Equine obesity is considered one of the most pressing welfare concerns for horses in Britain, as many horse owners are unable to recognize that their horses are overweight, a new study shows.
University of Liverpool veterinarians Drs. Tamzin Furtado, Elizabeth Perkins, Gina Pinchbeck, Catherine McGowan, Francine Watkins and Robert Christley found that between 31 and 54 percent of Britain’s horses are overweight. More horses than ever are being used as hobbies, meaning that the horse-human relationship and the ability to care of the horse well are central to horse ownership.
Ownership in this manner, which focuses on relationships and time spent together, brings complex dynamics regarding weight into play. Canine obesity is intricately tied to the human-animal bond, in which the dog is “humanized,” blending the line between human and animal. The scientists set out to determine if the same forces were at play in the horse-human bond that might cause owners to feed their horses too much.
British horse owners consistently underestimate how much their animal weighs and they believe a horse’s weight is affected by his job and breed. For example, owners may believe that a show horse can be fatter than an event horse and that a draft breed can consistently weigh more than a lighter breed.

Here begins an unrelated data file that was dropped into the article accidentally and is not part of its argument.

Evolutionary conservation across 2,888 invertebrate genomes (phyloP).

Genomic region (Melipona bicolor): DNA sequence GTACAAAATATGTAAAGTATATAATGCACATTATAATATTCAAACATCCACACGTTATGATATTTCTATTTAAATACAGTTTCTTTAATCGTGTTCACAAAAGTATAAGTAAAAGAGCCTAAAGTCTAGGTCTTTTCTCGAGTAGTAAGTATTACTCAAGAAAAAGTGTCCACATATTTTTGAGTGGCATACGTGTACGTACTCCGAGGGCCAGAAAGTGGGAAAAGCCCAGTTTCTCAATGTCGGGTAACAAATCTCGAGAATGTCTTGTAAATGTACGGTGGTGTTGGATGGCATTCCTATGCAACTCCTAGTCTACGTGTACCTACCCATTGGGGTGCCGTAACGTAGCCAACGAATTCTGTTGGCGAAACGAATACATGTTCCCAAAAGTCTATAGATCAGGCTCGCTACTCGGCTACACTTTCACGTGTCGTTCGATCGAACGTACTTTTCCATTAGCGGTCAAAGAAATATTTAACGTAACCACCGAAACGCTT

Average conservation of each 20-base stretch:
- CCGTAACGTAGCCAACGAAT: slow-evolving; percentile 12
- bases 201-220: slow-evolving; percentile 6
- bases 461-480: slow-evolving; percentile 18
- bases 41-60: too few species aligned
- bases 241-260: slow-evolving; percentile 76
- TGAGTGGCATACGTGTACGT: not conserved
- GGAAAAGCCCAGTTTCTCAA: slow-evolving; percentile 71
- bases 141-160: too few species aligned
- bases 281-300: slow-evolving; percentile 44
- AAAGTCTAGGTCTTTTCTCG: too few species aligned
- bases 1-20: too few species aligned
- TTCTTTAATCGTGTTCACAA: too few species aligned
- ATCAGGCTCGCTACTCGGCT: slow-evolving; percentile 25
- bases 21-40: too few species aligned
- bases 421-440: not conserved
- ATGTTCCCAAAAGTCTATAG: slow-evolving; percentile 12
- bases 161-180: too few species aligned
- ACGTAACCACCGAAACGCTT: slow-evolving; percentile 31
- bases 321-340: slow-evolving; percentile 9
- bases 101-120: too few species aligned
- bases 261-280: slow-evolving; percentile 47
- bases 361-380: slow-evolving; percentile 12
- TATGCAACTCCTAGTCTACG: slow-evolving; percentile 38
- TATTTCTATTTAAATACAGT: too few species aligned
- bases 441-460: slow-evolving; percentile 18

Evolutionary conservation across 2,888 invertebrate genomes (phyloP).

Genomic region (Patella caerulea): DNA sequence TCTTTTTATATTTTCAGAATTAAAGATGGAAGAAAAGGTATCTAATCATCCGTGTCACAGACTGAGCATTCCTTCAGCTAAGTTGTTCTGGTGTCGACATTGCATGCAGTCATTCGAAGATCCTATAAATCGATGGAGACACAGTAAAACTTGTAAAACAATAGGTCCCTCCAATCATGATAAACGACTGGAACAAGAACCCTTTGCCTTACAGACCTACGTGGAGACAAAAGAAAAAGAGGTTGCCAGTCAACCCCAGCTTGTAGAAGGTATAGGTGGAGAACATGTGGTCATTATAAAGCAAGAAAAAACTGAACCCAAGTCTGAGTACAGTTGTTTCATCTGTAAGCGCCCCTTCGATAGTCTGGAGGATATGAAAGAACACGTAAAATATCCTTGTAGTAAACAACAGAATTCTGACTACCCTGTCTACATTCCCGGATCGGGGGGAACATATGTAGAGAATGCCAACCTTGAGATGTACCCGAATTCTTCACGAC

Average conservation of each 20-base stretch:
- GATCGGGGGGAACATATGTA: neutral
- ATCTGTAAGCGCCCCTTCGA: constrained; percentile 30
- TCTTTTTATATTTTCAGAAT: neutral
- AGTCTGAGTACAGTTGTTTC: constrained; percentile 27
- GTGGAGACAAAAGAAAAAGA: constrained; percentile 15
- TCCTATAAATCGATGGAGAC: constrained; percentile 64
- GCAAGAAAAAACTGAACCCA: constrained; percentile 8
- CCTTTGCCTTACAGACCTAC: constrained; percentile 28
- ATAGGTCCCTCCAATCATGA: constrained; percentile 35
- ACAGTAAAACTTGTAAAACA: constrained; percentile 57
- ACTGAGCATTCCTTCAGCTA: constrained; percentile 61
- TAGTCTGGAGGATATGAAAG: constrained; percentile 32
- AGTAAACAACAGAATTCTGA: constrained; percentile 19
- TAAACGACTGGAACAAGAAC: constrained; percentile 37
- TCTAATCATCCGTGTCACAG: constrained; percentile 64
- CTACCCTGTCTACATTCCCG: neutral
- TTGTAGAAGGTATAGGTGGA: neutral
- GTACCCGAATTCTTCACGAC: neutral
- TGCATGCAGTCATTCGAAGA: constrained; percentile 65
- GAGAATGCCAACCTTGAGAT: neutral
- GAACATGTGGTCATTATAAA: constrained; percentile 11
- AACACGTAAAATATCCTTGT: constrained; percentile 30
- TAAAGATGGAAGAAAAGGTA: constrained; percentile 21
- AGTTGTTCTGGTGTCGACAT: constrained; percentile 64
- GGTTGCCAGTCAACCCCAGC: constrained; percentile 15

To study the issue, the researchers used 16 threads on online discussion boards, and completed 28 interviews with leisure horse owners, and 19 interviews with equine professionals; they also used two focus groups made up of 21 additional horse owners. They discovered that owners found it difficult to determine what “fat” is compare to how they think a horse should look.
When the owners became aware that the horse’s weight could be a threat to their health, but could also be changed, they likened the challenge of removing the weight to a war. They believed weight management was difficult and that it would negatively affect the horse-human relationship.
Once an owner recognized that their horse was overweight, they had to shift how they saw the horse—the extra weight not longer indicated that the horse was in good health; it represented a health problem. How the owners thought the horse looked with regards to weight were reflected in the language owners used.
Though owners knew what steps should be taken to remove excess weight from their horses, such as ramping up exercise or limiting caloric intake, they were sometimes reluctant to take the necessary steps for fear of damaging the horse-human bond, the researchers report. The conclude that adjusting the social norm of overweight horses being OK could be done by celebrating and promoting healthy horse weight. They note that management strategies that maximize horse welfare, like living in herds or turnout on dry lots, would make weight management more positive.
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